I only remembered this because I was laid on my couch contemplating getting rid of my current (rectangular) dining table and replacing it with a round one.
It got me thinking about how tables have played a big part in my life.
Okay, not big, but significant.
Take the table I have right now for instance. It was given to me by my great-auntie at a time I needed a table badly.
It replaced a monstrosity of a table given to me by my ex-boyfriend (aka: The Conman) that turned out to be too large for my kitchen and was paid for with money stolen from his mother (I did not know this at the time). It covered all but a few inches of space around the perimeter of the kitchen, so we had to squeeze in to get around anywhere and my son had one less room to run around in.
I got rid of it two days later despite hurting The Conman’s feelings, and luckily this pine 4 seater was offered to me immediately.
But it came in pieces.
It was still in pieces when I ordered T.C to get out of my house and my life. He packed his things and made some phone calls then came downstairs to say goodbye. As I stood by the kettle waiting for it to boil, he suddenly began to fix the table together for me as a parting gift.
I’ll admit, this good deed swayed my resolve and I became tearful. At that point I only knew he was lazing about and sponging off me and I was sick of it— I had no idea that he’d been shagging lap dancers, stealing thousands of pounds off his mother to fund his cocaine habit, or that he’d lied to me about his stage 3 cancer diagnosis.
When he’d finished erecting the table we sat down at it, facing each other and shared a smoke, both upset about it ending but knowing it had to.
Just then his phone rang. I heard a female voice say she would be there for him within the hour. I looked at him, shell-shocked. So he’d been upstairs arranging for another woman to take him in, just like that.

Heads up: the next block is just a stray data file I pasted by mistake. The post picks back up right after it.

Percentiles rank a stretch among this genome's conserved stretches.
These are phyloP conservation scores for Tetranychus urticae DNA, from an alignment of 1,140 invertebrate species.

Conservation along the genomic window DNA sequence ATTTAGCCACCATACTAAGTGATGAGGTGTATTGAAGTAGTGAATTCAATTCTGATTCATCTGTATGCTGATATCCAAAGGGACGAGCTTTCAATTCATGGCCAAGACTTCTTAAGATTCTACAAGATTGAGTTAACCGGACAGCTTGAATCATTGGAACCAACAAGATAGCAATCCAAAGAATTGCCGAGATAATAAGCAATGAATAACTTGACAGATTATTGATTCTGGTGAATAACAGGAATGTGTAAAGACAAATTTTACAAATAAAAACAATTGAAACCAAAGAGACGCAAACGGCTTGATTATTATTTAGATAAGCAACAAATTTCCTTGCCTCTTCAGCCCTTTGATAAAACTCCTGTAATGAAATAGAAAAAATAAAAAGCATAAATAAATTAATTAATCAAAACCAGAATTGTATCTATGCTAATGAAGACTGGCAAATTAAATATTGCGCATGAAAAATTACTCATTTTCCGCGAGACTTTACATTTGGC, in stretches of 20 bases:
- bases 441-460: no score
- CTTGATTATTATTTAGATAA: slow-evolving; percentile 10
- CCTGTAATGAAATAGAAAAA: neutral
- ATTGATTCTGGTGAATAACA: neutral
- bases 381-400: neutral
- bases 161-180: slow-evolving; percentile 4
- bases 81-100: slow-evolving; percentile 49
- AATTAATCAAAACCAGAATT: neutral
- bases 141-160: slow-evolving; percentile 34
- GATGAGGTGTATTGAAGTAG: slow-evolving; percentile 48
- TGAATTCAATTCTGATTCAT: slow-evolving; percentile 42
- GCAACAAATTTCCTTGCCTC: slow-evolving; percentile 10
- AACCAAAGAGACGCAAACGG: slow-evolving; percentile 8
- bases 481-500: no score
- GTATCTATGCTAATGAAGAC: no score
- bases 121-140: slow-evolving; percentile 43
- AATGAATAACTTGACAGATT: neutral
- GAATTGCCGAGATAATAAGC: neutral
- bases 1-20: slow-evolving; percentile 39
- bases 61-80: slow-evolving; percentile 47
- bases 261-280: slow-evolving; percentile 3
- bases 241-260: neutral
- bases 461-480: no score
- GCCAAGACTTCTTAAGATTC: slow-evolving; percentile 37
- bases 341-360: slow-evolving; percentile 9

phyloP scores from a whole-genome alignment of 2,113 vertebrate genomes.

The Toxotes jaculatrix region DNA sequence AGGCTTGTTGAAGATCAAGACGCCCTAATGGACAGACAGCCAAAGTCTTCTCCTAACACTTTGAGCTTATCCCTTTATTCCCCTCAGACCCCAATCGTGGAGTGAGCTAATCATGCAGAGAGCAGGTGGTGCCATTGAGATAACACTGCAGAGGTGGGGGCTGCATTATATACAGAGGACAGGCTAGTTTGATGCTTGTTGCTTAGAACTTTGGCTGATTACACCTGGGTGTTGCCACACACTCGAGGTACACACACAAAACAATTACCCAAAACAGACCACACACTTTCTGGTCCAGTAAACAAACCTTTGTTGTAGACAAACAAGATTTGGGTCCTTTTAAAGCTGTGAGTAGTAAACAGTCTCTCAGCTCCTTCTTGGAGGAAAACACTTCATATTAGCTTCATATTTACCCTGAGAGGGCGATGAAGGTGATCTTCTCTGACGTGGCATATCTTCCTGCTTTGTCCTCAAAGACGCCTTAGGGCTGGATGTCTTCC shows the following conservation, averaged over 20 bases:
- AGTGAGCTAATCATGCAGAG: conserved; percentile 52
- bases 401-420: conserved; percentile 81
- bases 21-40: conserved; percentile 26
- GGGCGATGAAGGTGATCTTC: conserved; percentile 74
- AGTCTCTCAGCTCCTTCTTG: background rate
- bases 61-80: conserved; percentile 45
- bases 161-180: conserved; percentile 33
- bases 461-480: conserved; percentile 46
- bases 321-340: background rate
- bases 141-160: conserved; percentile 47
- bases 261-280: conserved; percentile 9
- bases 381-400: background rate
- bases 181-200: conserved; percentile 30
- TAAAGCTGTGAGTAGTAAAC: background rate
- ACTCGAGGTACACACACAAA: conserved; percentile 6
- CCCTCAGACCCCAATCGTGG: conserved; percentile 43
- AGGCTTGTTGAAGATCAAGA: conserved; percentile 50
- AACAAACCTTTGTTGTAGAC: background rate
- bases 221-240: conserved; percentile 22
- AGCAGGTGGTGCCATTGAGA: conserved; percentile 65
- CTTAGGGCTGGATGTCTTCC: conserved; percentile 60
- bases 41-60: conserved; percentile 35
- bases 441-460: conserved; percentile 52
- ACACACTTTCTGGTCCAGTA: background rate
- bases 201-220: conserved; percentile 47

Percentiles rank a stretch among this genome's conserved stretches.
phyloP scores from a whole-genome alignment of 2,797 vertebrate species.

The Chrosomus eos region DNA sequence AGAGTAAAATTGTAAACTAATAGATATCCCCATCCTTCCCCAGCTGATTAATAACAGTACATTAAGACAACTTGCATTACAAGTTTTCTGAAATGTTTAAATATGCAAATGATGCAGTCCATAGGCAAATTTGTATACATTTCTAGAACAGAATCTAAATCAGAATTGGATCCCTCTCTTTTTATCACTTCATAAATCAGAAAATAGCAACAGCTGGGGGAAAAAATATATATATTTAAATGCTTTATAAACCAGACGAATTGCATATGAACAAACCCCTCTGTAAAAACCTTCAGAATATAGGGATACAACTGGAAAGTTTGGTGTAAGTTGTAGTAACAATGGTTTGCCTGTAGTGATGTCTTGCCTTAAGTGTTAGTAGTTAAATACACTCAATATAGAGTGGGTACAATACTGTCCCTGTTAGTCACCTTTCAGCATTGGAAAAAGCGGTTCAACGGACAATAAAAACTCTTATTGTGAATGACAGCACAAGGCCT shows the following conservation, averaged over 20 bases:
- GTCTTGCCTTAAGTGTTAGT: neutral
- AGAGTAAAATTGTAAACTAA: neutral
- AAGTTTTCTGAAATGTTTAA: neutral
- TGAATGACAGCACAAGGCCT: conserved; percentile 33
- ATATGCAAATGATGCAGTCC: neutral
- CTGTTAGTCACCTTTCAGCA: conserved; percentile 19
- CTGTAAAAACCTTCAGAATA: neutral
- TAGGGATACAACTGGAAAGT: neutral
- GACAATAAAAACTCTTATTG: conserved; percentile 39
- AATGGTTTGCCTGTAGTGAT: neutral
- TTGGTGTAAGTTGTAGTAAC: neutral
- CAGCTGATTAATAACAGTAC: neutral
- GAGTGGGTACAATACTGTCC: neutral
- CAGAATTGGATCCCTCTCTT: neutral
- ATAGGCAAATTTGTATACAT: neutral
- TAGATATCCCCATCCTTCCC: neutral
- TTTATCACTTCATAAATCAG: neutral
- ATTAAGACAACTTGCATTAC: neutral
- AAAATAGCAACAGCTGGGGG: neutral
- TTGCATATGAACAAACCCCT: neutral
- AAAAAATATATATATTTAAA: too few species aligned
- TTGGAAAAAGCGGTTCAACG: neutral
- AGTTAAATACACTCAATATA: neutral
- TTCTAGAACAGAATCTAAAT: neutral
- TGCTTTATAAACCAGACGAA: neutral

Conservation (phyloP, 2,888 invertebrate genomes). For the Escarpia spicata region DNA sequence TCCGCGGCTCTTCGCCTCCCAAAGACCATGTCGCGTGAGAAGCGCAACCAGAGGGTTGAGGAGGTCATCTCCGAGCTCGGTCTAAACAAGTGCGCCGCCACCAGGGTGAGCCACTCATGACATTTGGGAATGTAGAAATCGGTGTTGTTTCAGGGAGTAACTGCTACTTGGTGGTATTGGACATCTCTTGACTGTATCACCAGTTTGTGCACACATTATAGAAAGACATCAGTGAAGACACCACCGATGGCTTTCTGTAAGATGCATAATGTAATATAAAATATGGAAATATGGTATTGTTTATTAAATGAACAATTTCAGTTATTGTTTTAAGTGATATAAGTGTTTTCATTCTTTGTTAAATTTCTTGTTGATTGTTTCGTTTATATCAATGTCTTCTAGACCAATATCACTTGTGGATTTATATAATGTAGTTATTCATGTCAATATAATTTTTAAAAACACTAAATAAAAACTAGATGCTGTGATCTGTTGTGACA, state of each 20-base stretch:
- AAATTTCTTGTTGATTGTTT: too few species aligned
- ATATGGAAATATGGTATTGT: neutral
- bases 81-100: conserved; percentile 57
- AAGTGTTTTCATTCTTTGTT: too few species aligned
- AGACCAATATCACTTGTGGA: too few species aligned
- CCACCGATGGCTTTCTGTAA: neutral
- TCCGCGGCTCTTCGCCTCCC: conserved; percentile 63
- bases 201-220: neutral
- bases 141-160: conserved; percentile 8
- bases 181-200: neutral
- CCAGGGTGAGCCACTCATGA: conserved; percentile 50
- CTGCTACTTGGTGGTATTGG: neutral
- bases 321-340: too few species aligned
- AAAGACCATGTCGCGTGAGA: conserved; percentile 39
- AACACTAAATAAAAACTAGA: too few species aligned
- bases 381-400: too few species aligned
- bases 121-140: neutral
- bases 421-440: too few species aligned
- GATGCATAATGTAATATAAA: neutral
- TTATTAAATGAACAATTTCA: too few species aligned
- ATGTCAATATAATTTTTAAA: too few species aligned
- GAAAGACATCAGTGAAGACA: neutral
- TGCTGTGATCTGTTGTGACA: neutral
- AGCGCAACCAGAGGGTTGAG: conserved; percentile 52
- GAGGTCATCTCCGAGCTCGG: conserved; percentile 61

I knew it must be his ex.
I was overcome with rage.
I screamed at him and he backed out into the yard. Then I grabbed his bags and threw them out after him and locked the door. I sat back at the table, head in hands and cried. My heart was broken. How could he replace me so quickly when I was meant to be the love of his life?
It took three more months to uncover the extent of his lies and eventually I had to flee my home with my son and file for a restraining order.
The table was taken apart and brought to our new home in a new town. I put it together myself this time, and then bleached it and cleaned it with saltwater.
The table had already seen plenty of drama before it reached me. My great-aunties son is a heroin addict and I’m sure she sat at it many a night with her head in her hands, too.
It makes me wonder, is this table embued with a certain energy that attracts people suffering with addiction and trauma? Did I attract it?
It was at this point in my reflection that I remembered the dream I had years before:
I was walking around a stately room, beautifully furnished with plush red carpets, floor to ceiling bookcases filled with thousands of ancient volumes and shiny solid mahogany furniture. The room filled up with people of the aristocracy. And then I realized that I was, in fact, a table. Not even a dining table, but a casual coffee/cocktail table sitting at knee height. Okay, I was made of beautiful wood and clearly taken care of…but a table?
People were just chatting and clinking glasses and putting them down on me, along with their leftover canapes.
I’m still unsure of what this dream means — that I’m a helpful? A practical part of people’s lives — but ultimately just something to lean on and set things down on?
Back to the present.
I look at the table in my new living room with new eyes.
We’re a couple of floors up in a Victorian house and I feel safe here, and blessed. The table has seen many good times since The Addict and Conman days.
My fluffy black cat purrs underneath it as I write, and the wall it sits up against has a large mirror strung with fairy lights and is filled with my son’s artwork.
We sit at this table every day to eat, to do crafts, to talk, and I write and drink coffee there while looking out the window to the sea.
I love this table — now I think about it.
I have a newfound respect for it.
It reminds me of how far we’ve come, and that everything has a story. I’ll never forget that I was once a table, too, and how nobody took the time to see my true worth or considered what I’d lived through, or where I came from.
So, Instead of replacing it, I’m going to repaint it and honour it’s place in my life.
Thank you table. You remind me that I don’t need to rely on a man for anything ever again. I put your pieces back together myself, and I’ve shown you that there is life after abuse and trauma.